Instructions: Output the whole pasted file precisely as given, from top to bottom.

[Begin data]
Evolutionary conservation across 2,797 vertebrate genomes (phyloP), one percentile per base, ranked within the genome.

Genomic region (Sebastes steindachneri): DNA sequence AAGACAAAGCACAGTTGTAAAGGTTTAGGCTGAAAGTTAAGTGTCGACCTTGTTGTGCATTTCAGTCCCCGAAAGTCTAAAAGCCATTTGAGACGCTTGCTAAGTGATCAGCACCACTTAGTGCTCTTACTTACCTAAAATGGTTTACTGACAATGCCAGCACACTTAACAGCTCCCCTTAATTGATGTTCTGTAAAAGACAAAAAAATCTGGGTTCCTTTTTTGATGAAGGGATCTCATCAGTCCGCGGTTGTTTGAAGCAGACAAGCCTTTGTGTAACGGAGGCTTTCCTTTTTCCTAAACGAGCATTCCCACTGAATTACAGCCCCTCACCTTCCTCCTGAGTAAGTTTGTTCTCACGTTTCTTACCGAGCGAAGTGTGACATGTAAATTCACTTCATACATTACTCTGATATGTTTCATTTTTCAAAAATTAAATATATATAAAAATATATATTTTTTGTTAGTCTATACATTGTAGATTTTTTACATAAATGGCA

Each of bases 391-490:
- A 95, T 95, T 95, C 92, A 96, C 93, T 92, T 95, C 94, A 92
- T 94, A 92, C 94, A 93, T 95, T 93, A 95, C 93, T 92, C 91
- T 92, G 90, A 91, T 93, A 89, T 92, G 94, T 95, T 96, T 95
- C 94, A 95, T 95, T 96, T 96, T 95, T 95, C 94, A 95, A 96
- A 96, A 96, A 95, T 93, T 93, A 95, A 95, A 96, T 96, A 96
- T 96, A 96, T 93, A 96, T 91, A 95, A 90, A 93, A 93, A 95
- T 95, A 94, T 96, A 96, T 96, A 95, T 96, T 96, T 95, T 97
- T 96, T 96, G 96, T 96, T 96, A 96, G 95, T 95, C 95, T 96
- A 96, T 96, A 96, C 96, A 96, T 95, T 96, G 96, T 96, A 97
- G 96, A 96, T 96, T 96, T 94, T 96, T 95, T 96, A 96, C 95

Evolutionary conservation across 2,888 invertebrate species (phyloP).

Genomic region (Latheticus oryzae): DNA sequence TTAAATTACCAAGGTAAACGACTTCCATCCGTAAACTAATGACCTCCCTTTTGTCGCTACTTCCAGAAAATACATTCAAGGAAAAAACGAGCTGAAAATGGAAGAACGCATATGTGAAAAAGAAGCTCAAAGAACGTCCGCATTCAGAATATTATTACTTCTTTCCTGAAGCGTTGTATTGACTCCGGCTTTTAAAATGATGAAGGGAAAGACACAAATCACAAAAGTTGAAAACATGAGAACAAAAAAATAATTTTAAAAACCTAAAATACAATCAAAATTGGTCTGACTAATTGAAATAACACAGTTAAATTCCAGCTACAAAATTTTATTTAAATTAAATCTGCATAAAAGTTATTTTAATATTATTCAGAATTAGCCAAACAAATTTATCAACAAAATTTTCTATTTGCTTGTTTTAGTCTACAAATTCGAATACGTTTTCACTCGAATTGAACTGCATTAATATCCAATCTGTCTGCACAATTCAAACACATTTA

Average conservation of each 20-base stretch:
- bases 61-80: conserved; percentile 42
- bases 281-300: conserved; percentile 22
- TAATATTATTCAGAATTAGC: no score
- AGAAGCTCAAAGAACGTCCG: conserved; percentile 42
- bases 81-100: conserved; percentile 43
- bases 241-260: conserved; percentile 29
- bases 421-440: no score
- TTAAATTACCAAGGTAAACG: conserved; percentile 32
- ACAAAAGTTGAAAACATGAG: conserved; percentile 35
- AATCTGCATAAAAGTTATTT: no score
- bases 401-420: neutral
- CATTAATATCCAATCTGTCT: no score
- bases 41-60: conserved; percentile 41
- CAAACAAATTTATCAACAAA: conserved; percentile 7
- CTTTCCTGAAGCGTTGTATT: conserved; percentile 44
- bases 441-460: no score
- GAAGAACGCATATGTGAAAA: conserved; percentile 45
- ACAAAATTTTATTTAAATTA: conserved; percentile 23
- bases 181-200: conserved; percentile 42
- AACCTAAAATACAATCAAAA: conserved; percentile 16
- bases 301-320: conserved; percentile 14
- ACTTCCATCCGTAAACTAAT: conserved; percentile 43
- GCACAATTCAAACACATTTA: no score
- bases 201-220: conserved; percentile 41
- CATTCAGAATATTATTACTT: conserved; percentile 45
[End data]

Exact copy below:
Evolutionary conservation across 2,797 vertebrate genomes (phyloP), one percentile per base, ranked within the genome.

Genomic region (Sebastes steindachneri): DNA sequence AAGACAAAGCACAGTTGTAAAGGTTTAGGCTGAAAGTTAAGTGTCGACCTTGTTGTGCATTTCAGTCCCCGAAAGTCTAAAAGCCATTTGAGACGCTTGCTAAGTGATCAGCACCACTTAGTGCTCTTACTTACCTAAAATGGTTTACTGACAATGCCAGCACACTTAACAGCTCCCCTTAATTGATGTTCTGTAAAAGACAAAAAAATCTGGGTTCCTTTTTTGATGAAGGGATCTCATCAGTCCGCGGTTGTTTGAAGCAGACAAGCCTTTGTGTAACGGAGGCTTTCCTTTTTCCTAAACGAGCATTCCCACTGAATTACAGCCCCTCACCTTCCTCCTGAGTAAGTTTGTTCTCACGTTTCTTACCGAGCGAAGTGTGACATGTAAATTCACTTCATACATTACTCTGATATGTTTCATTTTTCAAAAATTAAATATATATAAAAATATATATTTTTTGTTAGTCTATACATTGTAGATTTTTTACATAAATGGCA

Each of bases 391-490:
- A 95, T 95, T 95, C 92, A 96, C 93, T 92, T 95, C 94, A 92
- T 94, A 92, C 94, A 93, T 95, T 93, A 95, C 93, T 92, C 91
- T 92, G 90, A 91, T 93, A 89, T 92, G 94, T 95, T 96, T 95
- C 94, A 95, T 95, T 96, T 96, T 95, T 95, C 94, A 95, A 96
- A 96, A 96, A 95, T 93, T 93, A 95, A 95, A 96, T 96, A 96
- T 96, A 96, T 93, A 96, T 91, A 95, A 90, A 93, A 93, A 95
- T 95, A 94, T 96, A 96, T 96, A 95, T 96, T 96, T 95, T 97
- T 96, T 96, G 96, T 96, T 96, A 96, G 95, T 95, C 95, T 96
- A 96, T 96, A 96, C 96, A 96, T 95, T 96, G 96, T 96, A 97
- G 96, A 96, T 96, T 96, T 94, T 96, T 95, T 96, A 96, C 95

Evolutionary conservation across 2,888 invertebrate species (phyloP).

Genomic region (Latheticus oryzae): DNA sequence TTAAATTACCAAGGTAAACGACTTCCATCCGTAAACTAATGACCTCCCTTTTGTCGCTACTTCCAGAAAATACATTCAAGGAAAAAACGAGCTGAAAATGGAAGAACGCATATGTGAAAAAGAAGCTCAAAGAACGTCCGCATTCAGAATATTATTACTTCTTTCCTGAAGCGTTGTATTGACTCCGGCTTTTAAAATGATGAAGGGAAAGACACAAATCACAAAAGTTGAAAACATGAGAACAAAAAAATAATTTTAAAAACCTAAAATACAATCAAAATTGGTCTGACTAATTGAAATAACACAGTTAAATTCCAGCTACAAAATTTTATTTAAATTAAATCTGCATAAAAGTTATTTTAATATTATTCAGAATTAGCCAAACAAATTTATCAACAAAATTTTCTATTTGCTTGTTTTAGTCTACAAATTCGAATACGTTTTCACTCGAATTGAACTGCATTAATATCCAATCTGTCTGCACAATTCAAACACATTTA

Average conservation of each 20-base stretch:
- bases 61-80: conserved; percentile 42
- bases 281-300: conserved; percentile 22
- TAATATTATTCAGAATTAGC: no score
- AGAAGCTCAAAGAACGTCCG: conserved; percentile 42
- bases 81-100: conserved; percentile 43
- bases 241-260: conserved; percentile 29
- bases 421-440: no score
- TTAAATTACCAAGGTAAACG: conserved; percentile 32
- ACAAAAGTTGAAAACATGAG: conserved; percentile 35
- AATCTGCATAAAAGTTATTT: no score
- bases 401-420: neutral
- CATTAATATCCAATCTGTCT: no score
- bases 41-60: conserved; percentile 41
- CAAACAAATTTATCAACAAA: conserved; percentile 7
- CTTTCCTGAAGCGTTGTATT: conserved; percentile 44
- bases 441-460: no score
- GAAGAACGCATATGTGAAAA: conserved; percentile 45
- ACAAAATTTTATTTAAATTA: conserved; percentile 23
- bases 181-200: conserved; percentile 42
- AACCTAAAATACAATCAAAA: conserved; percentile 16
- bases 301-320: conserved; percentile 14
- ACTTCCATCCGTAAACTAAT: conserved; percentile 43
- GCACAATTCAAACACATTTA: no score
- bases 201-220: conserved; percentile 41
- CATTCAGAATATTATTACTT: conserved; percentile 45